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Hirohito and the Making of Modern Japan Paperback – September 4, 2001


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Product Details

  • Paperback: 832 pages
  • Publisher: Harper Perennial; Reprint edition (September 4, 2001)
  • Language: English
  • ISBN-10: 0060931302
  • ISBN-13: 978-0060931308
  • Product Dimensions: 8 x 5.4 x 1.5 inches
  • Shipping Weight: 1.4 pounds (View shipping rates and policies)
  • Average Customer Review: 3.6 out of 5 stars  See all reviews (88 customer reviews)
  • Amazon Best Sellers Rank: #106,631 in Books (See Top 100 in Books)

Editorial Reviews

Amazon.com Review

To many, Emperor Hirohito of Japan is remembered as a helpless figurehead during Japan's wars with China and the U.S. According to the received wisdom, he knew nothing of the plan to bomb Pearl Harbor and had no power to stop atrocities like the Rape of Nanking. The emperor was the mild-mannered little man who traipsed with Mickey Mouse in Disneyland and who brought peace through surrender, certainly not "one of the most disingenuous persons ever to occupy the modern throne." Herbert Bix's charged political biography, however, argues that such accepted beliefs are myths and misrepresentations spun by both Japanese and Americans to protect the emperor from indictment. Since Hirohito's death in 1989, hundreds of documents, diaries, and scholarly studies have been published (and subsequently ignored) in Japan. Historian Bix used these sources to develop this shocking and nuanced portrait of a man far more shrewd, activist, and energetic than previously thought. Caught up in the fever of territorial expansion, Hirohito was the force that animated the war system, who, acting fully as a military leader and head of state, encouraged the belligerency of his people and pursued the war to its disastrous conclusion. To the very end, Hirohito refused to acknowledge any responsibility for his role in the death of millions as well as the brutalities inflicted by his forces in China, Korea, and the Philippines. In fact, he worked with none other than General MacArthur to select his fall guys and fix testimony at the Tokyo War Crimes Trials--the emperor trying to protect the throne at all cost, the U.S. acting to ensure control of the Japanese population and the military by retaining Hirohito as a figurehead.

Not surprisingly, this hefty work of scholarship is making waves, as Americans and Japanese reconsider their roles in WWII and its aftermath. By placing Hirohito back in the center of the picture and puncturing the myths that surround him, Bix has effectively asked the Japanese to come out of their half-century repression of the past and face their wartime responsibility. Without doing so, he implies, the monarchy will forever impede the development of democracy. For those interested in Japan's wartime past and its influence on the present, this is fascinating, if lengthy, reading. --Lesley Reed --This text refers to an out of print or unavailable edition of this title.

From Publishers Weekly

Bix penetrates decades of "public opacity" to offer a stunning portrait of the controversial Japanese emperor, "one of the most disingenuous persons ever to occupy the modern throne." Hirohito ascended to the Japanese throne in 1926 (at the age of 25) and ruled until his death in 1989. Bix closely examines his long, eventful reign, concentrating on the extent of the emperor's influence-which was greater than he admitted-over the political and military life of Japan during WWII. Bix's command of primary sources is apparent throughout the book, especially in the voluminous endnotes. From these sources, the author, a veteran scholar on modern Japanese history, draws a nuanced and balanced portrayal of an emperor who did not seek out war, but who demanded victories once war began and never took action to stop Japan's reckless descent into defeat. Bix makes Hirohito's later career intelligible by a careful exposition of the conflicting influences imposed on the emperor as a child: a passion for hard science coexisted with the myths of his own divine origin and destiny; he was taught benevolence along with belief in military supremacy. These influences unfolded as Hirohito was drawn into Japan's long conflict with China, its alliance with the fascist states of Europe, and its unwinnable war against the Allies. The dominant interest of the Showa ("radiant peace") Emperor, Bix convincingly explains, was to perpetuate the imperial system against more democratic opponents, no matter what the cost. Bix gives a meticulous account of his subject, delivers measured judgements about his accomplishments and failures, and reveals the subtlety of the emperor's character as a man who, while seemingly detached and remote, is in fact controlling events from behind the imperial screen. This is political biography at its most compelling. Agent, Susan Rabiner. (Sept.)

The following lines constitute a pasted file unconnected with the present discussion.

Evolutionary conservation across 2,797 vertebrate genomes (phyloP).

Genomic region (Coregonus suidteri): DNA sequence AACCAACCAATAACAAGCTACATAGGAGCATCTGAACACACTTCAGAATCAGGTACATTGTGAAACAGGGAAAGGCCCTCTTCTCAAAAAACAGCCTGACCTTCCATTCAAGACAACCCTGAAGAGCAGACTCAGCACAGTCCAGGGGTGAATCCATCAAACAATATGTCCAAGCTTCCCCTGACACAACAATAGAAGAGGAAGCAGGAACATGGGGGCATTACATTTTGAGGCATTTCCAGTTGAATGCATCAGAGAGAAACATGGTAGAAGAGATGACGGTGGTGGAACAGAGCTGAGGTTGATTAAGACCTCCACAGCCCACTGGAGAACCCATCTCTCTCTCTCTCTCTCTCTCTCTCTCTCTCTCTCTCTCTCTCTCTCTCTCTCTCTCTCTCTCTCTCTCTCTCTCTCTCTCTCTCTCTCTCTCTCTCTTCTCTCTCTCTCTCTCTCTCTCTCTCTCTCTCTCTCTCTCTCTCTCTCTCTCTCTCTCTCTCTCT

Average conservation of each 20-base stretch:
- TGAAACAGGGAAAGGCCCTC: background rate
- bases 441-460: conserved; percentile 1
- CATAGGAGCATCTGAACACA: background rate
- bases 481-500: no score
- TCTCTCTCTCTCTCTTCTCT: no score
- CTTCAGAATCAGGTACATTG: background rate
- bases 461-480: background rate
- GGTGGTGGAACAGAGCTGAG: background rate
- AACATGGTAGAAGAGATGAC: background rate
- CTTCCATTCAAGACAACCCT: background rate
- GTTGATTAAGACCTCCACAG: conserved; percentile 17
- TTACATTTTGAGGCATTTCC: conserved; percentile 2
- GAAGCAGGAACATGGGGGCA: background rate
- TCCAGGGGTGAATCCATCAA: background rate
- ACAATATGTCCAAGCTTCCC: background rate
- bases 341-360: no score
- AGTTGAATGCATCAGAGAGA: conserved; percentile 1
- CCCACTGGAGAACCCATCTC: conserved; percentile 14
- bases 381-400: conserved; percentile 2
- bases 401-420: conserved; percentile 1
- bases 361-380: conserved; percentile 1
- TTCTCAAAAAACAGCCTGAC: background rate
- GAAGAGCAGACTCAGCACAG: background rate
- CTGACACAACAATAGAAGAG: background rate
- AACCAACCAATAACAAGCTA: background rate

Copyright 2000 Reed Business Information, Inc. --This text refers to an out of print or unavailable edition of this title.

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Customer Reviews

Professor Bix presents the story of Hirohito.
Marvin R. Weatherly
As a Japanese, I recommend this book, especially to Japanese readers.
12 Angry Men
This book presents problems on multiple levels.
Charles Miller

Most Helpful Customer Reviews

85 of 93 people found the following review helpful By A Customer on July 16, 2001
Format: Hardcover
Herbert Bix's biography of Emperor Hirohito of Japan is an outstanding work, but it must be read with caution, a critical eye and an open mind. The work is permeated with a sense of Bix's righteous indignation at Hirohito's escape from censure for his part in Japan's role in China and in the Second World War and this seems to color his judgment when facts grow thin and motivations are evaluated.
What Bix contributes to the historical record regarding Hirohito, the Japanese military, and Japan's wars is important and revealing. In Western culture the term "emperor" connotes Rome with a sort of English royalty superimposed on it, a blend of the two greatest empires of the Western world. What gets lost in this merger is the memory that the emperor in the Roman system enjoyed a godhead and that the empire was partly a theocracy.